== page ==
As with all previous editions, this 26th UK Housing Review draws together key financial and related data about both public and private housing in the United Kingdom and assembles them in a coherent and accessible format. The structure of the Review, and its limited text, aim above all to provide a guide to the data that have been assembled.

Section 1: Contemporary Issues opens this year's Review by discussing three topics of considerable political interest. Peter Williams and Steve Wilcox examine the impact of government efforts to assist first-time buyers and consider what effect they are having on the wider housing market. Mark Stephens looks at how planning policies contribute towards housing supply, and particularly at concerns about delays in implementing planning permissions, issues about how affordable housing requirements are included in schemes of market housing, and how the problems might be tackled. In the wake of the Grenfell Tower fire, several national reappraisals of the future of social housing are taking place, and John Perry and Mark Stephens offer the Review's contribution to the debate by considering how the purpose of social housing has changed over the past 50 years and is changing currently.

The six chapters of Section 2: Commentary discuss key developments in policy, financial provision and outputs drawn from the main Compendium of Tables. They also provide a reference to other publications and data offering useful insights into current policy issues. Of this year's six Commentary Chapters, Mark Stephens wrote Chapter 1, Steve Wilcox wrote Chapters 2 and 6, Peter Williams wrote Chapter 3 and John Perry wrote Chapter 4. Chapter 5 was a joint effort from the Heriot-Watt University team of Suzanne Fitzpatrick, Beth Watts and Mark Stephens.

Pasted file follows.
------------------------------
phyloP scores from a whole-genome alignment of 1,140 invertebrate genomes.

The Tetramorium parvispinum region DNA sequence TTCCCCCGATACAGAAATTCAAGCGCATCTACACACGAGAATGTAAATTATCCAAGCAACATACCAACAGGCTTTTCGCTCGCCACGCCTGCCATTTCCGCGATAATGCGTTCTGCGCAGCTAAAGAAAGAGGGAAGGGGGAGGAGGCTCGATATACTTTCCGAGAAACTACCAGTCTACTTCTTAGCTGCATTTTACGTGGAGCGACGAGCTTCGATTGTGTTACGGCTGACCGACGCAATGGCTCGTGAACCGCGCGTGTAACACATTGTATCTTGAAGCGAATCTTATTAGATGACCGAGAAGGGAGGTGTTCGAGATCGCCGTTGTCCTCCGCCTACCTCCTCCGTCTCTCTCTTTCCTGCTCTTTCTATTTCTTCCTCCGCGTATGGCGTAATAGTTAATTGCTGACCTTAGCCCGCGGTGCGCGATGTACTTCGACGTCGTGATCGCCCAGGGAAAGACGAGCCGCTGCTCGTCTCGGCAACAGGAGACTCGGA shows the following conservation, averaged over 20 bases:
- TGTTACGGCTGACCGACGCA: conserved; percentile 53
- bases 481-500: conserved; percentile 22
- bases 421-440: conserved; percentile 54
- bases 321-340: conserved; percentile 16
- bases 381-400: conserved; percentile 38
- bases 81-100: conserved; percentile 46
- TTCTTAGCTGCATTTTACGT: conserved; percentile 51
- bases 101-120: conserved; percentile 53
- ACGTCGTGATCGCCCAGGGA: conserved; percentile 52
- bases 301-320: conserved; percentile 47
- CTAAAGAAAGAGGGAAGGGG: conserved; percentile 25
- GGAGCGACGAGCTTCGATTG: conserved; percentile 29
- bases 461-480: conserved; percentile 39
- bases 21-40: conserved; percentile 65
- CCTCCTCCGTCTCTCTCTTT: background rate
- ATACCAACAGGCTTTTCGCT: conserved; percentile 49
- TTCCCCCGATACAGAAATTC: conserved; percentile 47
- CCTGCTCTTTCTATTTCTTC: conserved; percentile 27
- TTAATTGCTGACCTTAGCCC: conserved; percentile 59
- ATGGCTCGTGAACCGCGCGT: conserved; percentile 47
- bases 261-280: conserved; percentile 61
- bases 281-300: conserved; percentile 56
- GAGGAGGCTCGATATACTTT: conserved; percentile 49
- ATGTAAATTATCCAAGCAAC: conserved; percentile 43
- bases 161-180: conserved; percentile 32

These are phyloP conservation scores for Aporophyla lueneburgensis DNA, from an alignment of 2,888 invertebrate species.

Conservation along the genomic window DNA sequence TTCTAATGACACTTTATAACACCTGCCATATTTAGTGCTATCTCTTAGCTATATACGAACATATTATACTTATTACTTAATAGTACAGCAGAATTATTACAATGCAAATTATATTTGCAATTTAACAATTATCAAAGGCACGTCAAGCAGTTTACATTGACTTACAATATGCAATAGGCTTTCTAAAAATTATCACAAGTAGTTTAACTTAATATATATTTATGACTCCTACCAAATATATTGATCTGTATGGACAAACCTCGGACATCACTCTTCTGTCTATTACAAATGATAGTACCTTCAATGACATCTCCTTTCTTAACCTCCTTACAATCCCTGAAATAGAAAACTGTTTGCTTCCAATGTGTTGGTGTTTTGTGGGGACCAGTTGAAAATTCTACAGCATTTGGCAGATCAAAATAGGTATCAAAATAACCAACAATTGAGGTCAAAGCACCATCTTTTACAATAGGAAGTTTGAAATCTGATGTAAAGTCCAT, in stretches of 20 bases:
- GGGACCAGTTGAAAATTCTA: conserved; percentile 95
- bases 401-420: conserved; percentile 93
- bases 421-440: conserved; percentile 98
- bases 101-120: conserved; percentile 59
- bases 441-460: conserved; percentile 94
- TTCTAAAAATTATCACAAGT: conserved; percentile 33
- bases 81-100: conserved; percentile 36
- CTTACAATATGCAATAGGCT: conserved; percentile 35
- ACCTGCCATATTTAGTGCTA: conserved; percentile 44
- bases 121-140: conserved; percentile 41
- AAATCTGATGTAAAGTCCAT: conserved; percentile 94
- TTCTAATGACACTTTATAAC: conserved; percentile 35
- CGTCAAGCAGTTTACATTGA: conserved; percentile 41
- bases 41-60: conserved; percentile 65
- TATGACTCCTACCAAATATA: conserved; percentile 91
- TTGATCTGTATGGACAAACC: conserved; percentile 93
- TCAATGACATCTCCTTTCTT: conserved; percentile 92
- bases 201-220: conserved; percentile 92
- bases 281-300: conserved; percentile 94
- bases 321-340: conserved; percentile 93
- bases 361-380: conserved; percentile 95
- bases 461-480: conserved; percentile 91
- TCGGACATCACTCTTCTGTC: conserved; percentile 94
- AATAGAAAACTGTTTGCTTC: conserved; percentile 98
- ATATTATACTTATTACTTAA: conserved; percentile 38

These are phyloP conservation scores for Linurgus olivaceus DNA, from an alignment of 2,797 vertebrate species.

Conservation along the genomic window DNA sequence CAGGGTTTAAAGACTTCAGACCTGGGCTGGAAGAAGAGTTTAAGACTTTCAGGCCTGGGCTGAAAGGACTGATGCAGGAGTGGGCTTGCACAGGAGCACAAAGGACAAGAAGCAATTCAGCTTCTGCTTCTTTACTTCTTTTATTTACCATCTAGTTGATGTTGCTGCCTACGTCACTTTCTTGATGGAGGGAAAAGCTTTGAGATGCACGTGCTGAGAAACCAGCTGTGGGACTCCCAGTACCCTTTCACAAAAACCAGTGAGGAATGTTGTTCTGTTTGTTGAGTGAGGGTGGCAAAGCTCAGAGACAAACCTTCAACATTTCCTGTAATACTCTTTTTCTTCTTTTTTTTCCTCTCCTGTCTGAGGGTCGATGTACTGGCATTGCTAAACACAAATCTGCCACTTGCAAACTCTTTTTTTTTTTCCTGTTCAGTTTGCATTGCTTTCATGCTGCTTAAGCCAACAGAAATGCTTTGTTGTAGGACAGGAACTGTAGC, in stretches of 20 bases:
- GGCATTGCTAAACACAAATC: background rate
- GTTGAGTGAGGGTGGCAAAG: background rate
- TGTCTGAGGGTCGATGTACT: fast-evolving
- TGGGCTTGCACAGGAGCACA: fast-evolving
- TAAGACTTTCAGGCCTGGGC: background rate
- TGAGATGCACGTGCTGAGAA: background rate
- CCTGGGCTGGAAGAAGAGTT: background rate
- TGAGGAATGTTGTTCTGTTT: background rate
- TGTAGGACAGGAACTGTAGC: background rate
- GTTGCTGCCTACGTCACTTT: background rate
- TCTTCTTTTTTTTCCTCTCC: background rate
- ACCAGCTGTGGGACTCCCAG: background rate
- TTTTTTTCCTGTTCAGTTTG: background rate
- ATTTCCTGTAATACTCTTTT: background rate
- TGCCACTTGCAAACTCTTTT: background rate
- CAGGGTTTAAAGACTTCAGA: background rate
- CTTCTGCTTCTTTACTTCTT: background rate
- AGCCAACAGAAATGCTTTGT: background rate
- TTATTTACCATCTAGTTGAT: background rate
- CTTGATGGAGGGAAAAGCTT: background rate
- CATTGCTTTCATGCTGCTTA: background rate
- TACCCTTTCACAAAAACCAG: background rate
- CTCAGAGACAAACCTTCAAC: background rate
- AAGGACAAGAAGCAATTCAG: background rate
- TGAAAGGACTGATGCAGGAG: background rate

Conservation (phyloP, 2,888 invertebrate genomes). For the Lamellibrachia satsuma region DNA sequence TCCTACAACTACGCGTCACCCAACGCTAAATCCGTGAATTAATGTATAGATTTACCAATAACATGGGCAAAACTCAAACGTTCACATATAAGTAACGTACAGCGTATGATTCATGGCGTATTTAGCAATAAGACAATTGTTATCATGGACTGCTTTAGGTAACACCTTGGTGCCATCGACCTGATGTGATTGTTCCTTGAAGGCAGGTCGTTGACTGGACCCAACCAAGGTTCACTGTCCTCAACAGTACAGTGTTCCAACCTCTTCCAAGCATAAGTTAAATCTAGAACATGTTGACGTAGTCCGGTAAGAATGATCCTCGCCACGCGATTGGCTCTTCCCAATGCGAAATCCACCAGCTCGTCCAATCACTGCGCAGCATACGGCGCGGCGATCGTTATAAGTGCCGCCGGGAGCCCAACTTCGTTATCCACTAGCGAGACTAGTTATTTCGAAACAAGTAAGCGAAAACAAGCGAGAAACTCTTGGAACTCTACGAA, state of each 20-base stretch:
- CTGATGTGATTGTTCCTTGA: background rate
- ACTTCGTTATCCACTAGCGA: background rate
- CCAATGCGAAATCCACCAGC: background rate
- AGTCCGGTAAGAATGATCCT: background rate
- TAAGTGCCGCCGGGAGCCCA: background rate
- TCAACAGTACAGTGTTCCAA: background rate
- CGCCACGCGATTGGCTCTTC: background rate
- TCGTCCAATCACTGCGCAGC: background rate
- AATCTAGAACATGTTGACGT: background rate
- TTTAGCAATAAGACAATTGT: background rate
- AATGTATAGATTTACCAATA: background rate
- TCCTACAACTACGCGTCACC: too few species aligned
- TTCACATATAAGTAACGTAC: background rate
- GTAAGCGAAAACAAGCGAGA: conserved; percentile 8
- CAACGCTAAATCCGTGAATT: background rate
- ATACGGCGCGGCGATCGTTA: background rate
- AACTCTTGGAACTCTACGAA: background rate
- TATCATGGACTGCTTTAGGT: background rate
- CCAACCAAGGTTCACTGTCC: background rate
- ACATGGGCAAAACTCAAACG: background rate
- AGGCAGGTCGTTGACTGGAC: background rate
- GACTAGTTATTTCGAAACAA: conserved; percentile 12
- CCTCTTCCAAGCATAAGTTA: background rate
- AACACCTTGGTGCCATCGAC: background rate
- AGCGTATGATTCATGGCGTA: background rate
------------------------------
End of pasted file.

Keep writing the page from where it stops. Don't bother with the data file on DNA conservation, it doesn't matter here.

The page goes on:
As in all previous editions, the Review's Compendium of Tables draws on a wide range of expenditure plans and departmental reports, as well as official or other statistical volumes, survey reports, web portals and publications based on specific research projects. Many of the statistical data presented here can be accessed in a variety of published or publicly available statistical series; sources are acknowledged against each table in the Compendium. A number of tables are constructed from databases not routinely published elsewhere. Gillian Young, Alan Lewis and Paul Cosgrove (the latter also from Heriot-Watt University) have very ably compiled the tables and have introduced some improvements to this year's Compendium.

The Review's updated roll-call of post-war housing ministers in England, compiled by the authors, appears inside the front cover.

A longer perspective

Many of the tables in the Review provide data over a long time-series. Wherever possible they start in 1970, providing data at five-year intervals for the years to 1995 or 2000, with annual data for more recent years. The precise range of the years covered varies from table to table, depending on data availability and the practicality of setting out data in a readable form. Even with its landscape format, there are limits to the number of years' data that the Review can fit onto a single page. Sometimes with modifications, most of the tables have been carried in all previous editions, and readers can consult back copies for data for the individual years between 1981 and 1995 that are no longer published. However, they should exercise care as in some cases data for earlier years may subsequently have been revised, e.g. as a result of changes in definitions. A cross-check of the data for those years still published in the current edition of the Review will generally indicate whether or not this is an issue. A small number of new tables have been introduced and old ones omitted in this edition.